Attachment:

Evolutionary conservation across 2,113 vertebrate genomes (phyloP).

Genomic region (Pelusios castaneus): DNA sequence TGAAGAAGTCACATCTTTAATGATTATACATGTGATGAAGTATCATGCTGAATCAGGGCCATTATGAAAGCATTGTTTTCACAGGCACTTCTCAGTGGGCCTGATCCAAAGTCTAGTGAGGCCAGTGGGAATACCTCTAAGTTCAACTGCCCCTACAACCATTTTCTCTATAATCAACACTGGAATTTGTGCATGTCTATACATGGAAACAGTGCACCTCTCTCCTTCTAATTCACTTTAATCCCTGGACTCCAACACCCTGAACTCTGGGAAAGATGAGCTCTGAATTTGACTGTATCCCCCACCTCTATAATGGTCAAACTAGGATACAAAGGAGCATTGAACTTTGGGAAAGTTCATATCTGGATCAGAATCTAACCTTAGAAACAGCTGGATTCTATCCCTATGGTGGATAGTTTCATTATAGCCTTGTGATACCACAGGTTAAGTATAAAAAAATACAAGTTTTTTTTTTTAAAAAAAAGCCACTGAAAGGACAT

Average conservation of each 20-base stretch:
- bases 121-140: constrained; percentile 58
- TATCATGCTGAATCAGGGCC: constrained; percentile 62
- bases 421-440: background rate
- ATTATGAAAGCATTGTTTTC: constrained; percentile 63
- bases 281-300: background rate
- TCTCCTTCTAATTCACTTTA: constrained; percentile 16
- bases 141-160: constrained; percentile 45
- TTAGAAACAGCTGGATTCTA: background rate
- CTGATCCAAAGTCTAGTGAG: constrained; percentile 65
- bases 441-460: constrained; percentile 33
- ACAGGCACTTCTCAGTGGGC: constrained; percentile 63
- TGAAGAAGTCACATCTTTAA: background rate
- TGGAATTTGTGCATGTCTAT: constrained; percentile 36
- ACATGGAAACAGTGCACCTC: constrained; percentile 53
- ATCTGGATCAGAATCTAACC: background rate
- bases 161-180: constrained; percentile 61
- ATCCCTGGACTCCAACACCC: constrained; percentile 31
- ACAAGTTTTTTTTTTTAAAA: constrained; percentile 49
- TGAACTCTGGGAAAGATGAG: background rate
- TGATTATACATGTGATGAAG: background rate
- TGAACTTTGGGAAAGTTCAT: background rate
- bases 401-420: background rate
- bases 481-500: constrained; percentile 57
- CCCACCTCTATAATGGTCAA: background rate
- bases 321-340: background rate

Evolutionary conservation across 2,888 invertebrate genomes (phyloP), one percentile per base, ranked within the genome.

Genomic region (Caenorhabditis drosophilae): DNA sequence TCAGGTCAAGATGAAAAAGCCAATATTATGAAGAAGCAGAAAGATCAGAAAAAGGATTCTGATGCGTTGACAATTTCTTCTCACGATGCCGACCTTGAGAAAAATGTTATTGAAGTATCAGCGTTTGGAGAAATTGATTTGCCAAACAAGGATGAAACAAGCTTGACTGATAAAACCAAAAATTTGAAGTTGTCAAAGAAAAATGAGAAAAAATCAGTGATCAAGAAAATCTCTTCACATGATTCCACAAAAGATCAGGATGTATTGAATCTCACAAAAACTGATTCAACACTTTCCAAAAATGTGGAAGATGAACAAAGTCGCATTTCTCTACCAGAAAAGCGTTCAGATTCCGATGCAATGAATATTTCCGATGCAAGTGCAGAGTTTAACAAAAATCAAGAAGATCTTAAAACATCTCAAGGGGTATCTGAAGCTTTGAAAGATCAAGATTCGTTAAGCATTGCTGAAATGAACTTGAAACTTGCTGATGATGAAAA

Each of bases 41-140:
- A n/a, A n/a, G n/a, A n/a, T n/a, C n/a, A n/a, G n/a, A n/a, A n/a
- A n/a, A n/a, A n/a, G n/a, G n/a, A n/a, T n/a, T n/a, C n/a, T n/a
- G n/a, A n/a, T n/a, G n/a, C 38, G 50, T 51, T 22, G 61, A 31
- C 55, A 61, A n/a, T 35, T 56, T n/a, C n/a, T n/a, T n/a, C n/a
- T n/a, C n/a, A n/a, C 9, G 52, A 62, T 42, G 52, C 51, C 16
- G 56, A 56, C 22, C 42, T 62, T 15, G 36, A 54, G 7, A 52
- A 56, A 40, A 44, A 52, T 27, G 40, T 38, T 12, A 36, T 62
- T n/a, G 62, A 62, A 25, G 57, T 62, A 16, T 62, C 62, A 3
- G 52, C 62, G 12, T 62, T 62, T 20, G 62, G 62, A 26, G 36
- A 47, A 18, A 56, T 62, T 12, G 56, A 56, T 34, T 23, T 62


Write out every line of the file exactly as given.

Evolutionary conservation across 2,113 vertebrate genomes (phyloP).

Genomic region (Pelusios castaneus): DNA sequence TGAAGAAGTCACATCTTTAATGATTATACATGTGATGAAGTATCATGCTGAATCAGGGCCATTATGAAAGCATTGTTTTCACAGGCACTTCTCAGTGGGCCTGATCCAAAGTCTAGTGAGGCCAGTGGGAATACCTCTAAGTTCAACTGCCCCTACAACCATTTTCTCTATAATCAACACTGGAATTTGTGCATGTCTATACATGGAAACAGTGCACCTCTCTCCTTCTAATTCACTTTAATCCCTGGACTCCAACACCCTGAACTCTGGGAAAGATGAGCTCTGAATTTGACTGTATCCCCCACCTCTATAATGGTCAAACTAGGATACAAAGGAGCATTGAACTTTGGGAAAGTTCATATCTGGATCAGAATCTAACCTTAGAAACAGCTGGATTCTATCCCTATGGTGGATAGTTTCATTATAGCCTTGTGATACCACAGGTTAAGTATAAAAAAATACAAGTTTTTTTTTTTAAAAAAAAGCCACTGAAAGGACAT

Average conservation of each 20-base stretch:
- bases 121-140: constrained; percentile 58
- TATCATGCTGAATCAGGGCC: constrained; percentile 62
- bases 421-440: background rate
- ATTATGAAAGCATTGTTTTC: constrained; percentile 63
- bases 281-300: background rate
- TCTCCTTCTAATTCACTTTA: constrained; percentile 16
- bases 141-160: constrained; percentile 45
- TTAGAAACAGCTGGATTCTA: background rate
- CTGATCCAAAGTCTAGTGAG: constrained; percentile 65
- bases 441-460: constrained; percentile 33
- ACAGGCACTTCTCAGTGGGC: constrained; percentile 63
- TGAAGAAGTCACATCTTTAA: background rate
- TGGAATTTGTGCATGTCTAT: constrained; percentile 36
- ACATGGAAACAGTGCACCTC: constrained; percentile 53
- ATCTGGATCAGAATCTAACC: background rate
- bases 161-180: constrained; percentile 61
- ATCCCTGGACTCCAACACCC: constrained; percentile 31
- ACAAGTTTTTTTTTTTAAAA: constrained; percentile 49
- TGAACTCTGGGAAAGATGAG: background rate
- TGATTATACATGTGATGAAG: background rate
- TGAACTTTGGGAAAGTTCAT: background rate
- bases 401-420: background rate
- bases 481-500: constrained; percentile 57
- CCCACCTCTATAATGGTCAA: background rate
- bases 321-340: background rate

Evolutionary conservation across 2,888 invertebrate genomes (phyloP), one percentile per base, ranked within the genome.

Genomic region (Caenorhabditis drosophilae): DNA sequence TCAGGTCAAGATGAAAAAGCCAATATTATGAAGAAGCAGAAAGATCAGAAAAAGGATTCTGATGCGTTGACAATTTCTTCTCACGATGCCGACCTTGAGAAAAATGTTATTGAAGTATCAGCGTTTGGAGAAATTGATTTGCCAAACAAGGATGAAACAAGCTTGACTGATAAAACCAAAAATTTGAAGTTGTCAAAGAAAAATGAGAAAAAATCAGTGATCAAGAAAATCTCTTCACATGATTCCACAAAAGATCAGGATGTATTGAATCTCACAAAAACTGATTCAACACTTTCCAAAAATGTGGAAGATGAACAAAGTCGCATTTCTCTACCAGAAAAGCGTTCAGATTCCGATGCAATGAATATTTCCGATGCAAGTGCAGAGTTTAACAAAAATCAAGAAGATCTTAAAACATCTCAAGGGGTATCTGAAGCTTTGAAAGATCAAGATTCGTTAAGCATTGCTGAAATGAACTTGAAACTTGCTGATGATGAAAA

Each of bases 41-140:
- A n/a, A n/a, G n/a, A n/a, T n/a, C n/a, A n/a, G n/a, A n/a, A n/a
- A n/a, A n/a, A n/a, G n/a, G n/a, A n/a, T n/a, T n/a, C n/a, T n/a
- G n/a, A n/a, T n/a, G n/a, C 38, G 50, T 51, T 22, G 61, A 31
- C 55, A 61, A n/a, T 35, T 56, T n/a, C n/a, T n/a, T n/a, C n/a
- T n/a, C n/a, A n/a, C 9, G 52, A 62, T 42, G 52, C 51, C 16
- G 56, A 56, C 22, C 42, T 62, T 15, G 36, A 54, G 7, A 52
- A 56, A 40, A 44, A 52, T 27, G 40, T 38, T 12, A 36, T 62
- T n/a, G 62, A 62, A 25, G 57, T 62, A 16, T 62, C 62, A 3
- G 52, C 62, G 12, T 62, T 62, T 20, G 62, G 62, A 26, G 36
- A 47, A 18, A 56, T 62, T 12, G 56, A 56, T 34, T 23, T 62